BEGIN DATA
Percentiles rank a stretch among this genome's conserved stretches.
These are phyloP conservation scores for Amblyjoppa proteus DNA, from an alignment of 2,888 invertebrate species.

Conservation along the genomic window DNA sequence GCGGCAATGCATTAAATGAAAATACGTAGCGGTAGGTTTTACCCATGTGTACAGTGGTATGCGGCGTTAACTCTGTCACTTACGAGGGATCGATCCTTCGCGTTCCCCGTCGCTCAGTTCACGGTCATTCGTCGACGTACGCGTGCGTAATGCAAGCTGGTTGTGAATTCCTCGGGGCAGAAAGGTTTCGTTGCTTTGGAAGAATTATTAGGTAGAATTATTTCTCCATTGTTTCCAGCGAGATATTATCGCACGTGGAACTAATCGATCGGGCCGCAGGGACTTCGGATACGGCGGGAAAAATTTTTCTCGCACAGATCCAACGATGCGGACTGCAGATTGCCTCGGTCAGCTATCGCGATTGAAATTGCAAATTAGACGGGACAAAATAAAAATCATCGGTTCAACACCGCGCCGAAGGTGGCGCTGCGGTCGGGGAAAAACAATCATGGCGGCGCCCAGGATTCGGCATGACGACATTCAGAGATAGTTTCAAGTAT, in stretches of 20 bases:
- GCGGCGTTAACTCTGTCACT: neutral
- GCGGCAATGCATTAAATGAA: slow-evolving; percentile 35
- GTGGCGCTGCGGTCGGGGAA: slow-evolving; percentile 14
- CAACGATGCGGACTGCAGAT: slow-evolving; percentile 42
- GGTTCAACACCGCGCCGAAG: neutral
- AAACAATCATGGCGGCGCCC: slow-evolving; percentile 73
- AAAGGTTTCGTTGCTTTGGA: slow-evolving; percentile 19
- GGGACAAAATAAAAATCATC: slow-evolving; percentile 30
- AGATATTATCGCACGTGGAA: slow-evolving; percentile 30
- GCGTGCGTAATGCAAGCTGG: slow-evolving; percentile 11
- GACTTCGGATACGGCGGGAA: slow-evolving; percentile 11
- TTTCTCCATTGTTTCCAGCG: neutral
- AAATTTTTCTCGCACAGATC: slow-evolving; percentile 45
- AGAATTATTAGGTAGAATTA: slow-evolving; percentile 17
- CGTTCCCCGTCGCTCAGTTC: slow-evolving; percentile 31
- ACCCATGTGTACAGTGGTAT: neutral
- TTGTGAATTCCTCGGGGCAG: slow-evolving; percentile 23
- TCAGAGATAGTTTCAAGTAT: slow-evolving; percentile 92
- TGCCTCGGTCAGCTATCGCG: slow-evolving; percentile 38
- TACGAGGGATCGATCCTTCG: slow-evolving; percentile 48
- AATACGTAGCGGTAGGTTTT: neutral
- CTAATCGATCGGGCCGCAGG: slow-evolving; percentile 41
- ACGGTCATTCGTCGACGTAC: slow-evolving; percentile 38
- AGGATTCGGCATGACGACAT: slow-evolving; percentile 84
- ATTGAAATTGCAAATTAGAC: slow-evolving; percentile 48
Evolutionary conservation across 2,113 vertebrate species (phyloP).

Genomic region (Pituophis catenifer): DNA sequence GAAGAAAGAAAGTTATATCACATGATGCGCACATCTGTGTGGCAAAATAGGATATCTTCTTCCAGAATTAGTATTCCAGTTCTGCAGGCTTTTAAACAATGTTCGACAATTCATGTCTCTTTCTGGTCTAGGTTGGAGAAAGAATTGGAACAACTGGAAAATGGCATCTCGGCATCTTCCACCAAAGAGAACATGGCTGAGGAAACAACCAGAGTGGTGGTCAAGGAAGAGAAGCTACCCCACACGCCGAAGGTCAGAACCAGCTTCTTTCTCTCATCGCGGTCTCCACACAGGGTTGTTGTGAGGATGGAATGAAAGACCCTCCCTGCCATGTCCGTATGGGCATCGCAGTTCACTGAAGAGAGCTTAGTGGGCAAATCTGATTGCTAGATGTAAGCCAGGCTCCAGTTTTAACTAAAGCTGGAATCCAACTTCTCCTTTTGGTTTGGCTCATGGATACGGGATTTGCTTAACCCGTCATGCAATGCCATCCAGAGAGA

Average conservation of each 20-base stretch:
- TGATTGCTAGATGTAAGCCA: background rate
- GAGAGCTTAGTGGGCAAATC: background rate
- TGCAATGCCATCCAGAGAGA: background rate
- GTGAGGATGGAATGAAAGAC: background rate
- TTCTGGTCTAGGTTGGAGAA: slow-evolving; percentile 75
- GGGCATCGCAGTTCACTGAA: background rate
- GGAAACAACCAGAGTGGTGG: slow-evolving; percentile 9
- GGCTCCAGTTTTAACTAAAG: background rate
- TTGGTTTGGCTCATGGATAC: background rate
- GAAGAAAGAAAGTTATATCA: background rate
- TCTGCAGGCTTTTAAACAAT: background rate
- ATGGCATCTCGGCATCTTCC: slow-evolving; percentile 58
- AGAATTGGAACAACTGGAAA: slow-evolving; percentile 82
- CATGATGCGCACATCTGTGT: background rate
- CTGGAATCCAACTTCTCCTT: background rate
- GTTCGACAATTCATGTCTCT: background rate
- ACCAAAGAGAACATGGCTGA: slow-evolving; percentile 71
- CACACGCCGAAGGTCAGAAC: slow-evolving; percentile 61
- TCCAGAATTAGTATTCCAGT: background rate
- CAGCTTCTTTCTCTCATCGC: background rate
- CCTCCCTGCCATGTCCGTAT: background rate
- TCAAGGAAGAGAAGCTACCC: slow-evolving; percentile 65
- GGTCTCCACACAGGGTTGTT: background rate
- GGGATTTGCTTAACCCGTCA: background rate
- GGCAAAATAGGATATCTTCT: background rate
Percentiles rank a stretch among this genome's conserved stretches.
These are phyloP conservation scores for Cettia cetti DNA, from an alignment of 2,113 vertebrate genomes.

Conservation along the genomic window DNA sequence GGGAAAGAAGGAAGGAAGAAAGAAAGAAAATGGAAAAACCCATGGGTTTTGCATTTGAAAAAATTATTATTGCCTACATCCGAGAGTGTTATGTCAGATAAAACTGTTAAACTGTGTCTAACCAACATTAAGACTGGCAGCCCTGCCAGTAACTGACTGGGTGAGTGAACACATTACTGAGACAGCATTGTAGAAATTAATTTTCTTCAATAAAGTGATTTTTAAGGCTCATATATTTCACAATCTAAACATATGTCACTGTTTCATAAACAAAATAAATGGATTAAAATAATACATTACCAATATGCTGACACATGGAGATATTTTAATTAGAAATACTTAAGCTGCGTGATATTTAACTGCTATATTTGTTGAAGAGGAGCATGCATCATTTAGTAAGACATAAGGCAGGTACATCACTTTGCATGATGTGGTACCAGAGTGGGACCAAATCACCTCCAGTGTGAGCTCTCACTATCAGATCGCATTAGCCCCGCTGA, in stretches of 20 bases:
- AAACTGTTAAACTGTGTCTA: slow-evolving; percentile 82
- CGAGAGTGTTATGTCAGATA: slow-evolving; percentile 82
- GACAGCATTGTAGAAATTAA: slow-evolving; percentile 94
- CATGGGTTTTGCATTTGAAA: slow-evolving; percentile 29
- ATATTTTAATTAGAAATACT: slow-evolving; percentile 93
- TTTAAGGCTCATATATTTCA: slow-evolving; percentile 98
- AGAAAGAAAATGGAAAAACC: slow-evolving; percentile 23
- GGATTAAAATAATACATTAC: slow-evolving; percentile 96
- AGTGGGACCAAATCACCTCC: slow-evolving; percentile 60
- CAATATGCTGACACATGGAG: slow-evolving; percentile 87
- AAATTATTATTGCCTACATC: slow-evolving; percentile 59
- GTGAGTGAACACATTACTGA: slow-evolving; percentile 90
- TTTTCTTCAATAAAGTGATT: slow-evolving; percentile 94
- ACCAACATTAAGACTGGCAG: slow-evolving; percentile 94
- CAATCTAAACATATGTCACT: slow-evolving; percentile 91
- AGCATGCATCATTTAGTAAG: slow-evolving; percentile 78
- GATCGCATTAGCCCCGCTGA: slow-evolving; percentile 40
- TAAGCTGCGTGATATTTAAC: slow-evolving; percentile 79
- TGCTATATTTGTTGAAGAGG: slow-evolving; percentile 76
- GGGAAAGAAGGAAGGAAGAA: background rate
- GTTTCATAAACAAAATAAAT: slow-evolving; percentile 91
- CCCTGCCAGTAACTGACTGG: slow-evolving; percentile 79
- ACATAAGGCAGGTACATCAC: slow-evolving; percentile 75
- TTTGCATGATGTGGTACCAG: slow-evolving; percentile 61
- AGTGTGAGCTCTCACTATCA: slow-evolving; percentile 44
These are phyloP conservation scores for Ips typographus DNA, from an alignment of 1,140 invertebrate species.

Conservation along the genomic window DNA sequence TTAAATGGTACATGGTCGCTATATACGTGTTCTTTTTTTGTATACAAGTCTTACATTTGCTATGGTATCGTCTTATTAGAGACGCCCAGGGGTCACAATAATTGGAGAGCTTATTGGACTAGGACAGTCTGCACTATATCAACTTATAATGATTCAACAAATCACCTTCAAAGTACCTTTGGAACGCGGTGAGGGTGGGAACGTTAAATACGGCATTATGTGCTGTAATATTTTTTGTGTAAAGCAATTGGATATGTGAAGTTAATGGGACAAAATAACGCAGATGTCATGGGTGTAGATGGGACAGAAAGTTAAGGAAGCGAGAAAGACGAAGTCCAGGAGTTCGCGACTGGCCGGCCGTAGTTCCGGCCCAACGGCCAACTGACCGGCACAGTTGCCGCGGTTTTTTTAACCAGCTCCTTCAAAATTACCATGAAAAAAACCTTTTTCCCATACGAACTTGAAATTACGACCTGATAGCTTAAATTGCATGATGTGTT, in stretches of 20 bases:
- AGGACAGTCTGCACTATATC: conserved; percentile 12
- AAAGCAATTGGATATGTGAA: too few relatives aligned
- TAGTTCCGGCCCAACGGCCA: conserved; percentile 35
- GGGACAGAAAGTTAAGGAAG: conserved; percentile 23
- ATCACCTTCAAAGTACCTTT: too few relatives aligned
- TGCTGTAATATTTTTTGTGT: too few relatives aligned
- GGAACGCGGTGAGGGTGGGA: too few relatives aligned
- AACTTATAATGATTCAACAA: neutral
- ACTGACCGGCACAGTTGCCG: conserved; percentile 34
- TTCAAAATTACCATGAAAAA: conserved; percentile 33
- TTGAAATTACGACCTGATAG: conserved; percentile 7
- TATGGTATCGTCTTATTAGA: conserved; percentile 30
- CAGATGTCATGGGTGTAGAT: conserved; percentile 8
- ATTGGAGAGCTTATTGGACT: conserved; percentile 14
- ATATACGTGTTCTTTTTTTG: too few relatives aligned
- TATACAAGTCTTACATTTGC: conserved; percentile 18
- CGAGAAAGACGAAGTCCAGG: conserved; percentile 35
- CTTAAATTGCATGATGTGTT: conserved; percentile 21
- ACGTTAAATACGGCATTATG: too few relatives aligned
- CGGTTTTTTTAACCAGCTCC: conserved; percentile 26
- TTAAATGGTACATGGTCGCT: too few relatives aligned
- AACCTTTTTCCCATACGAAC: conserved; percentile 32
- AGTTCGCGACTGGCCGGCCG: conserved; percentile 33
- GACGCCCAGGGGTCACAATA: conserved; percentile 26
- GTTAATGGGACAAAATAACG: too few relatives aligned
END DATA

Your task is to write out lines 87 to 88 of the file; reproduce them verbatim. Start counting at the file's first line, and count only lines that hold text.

- AGGACAGTCTGCACTATATC: conserved; percentile 12
- AAAGCAATTGGATATGTGAA: too few relatives aligned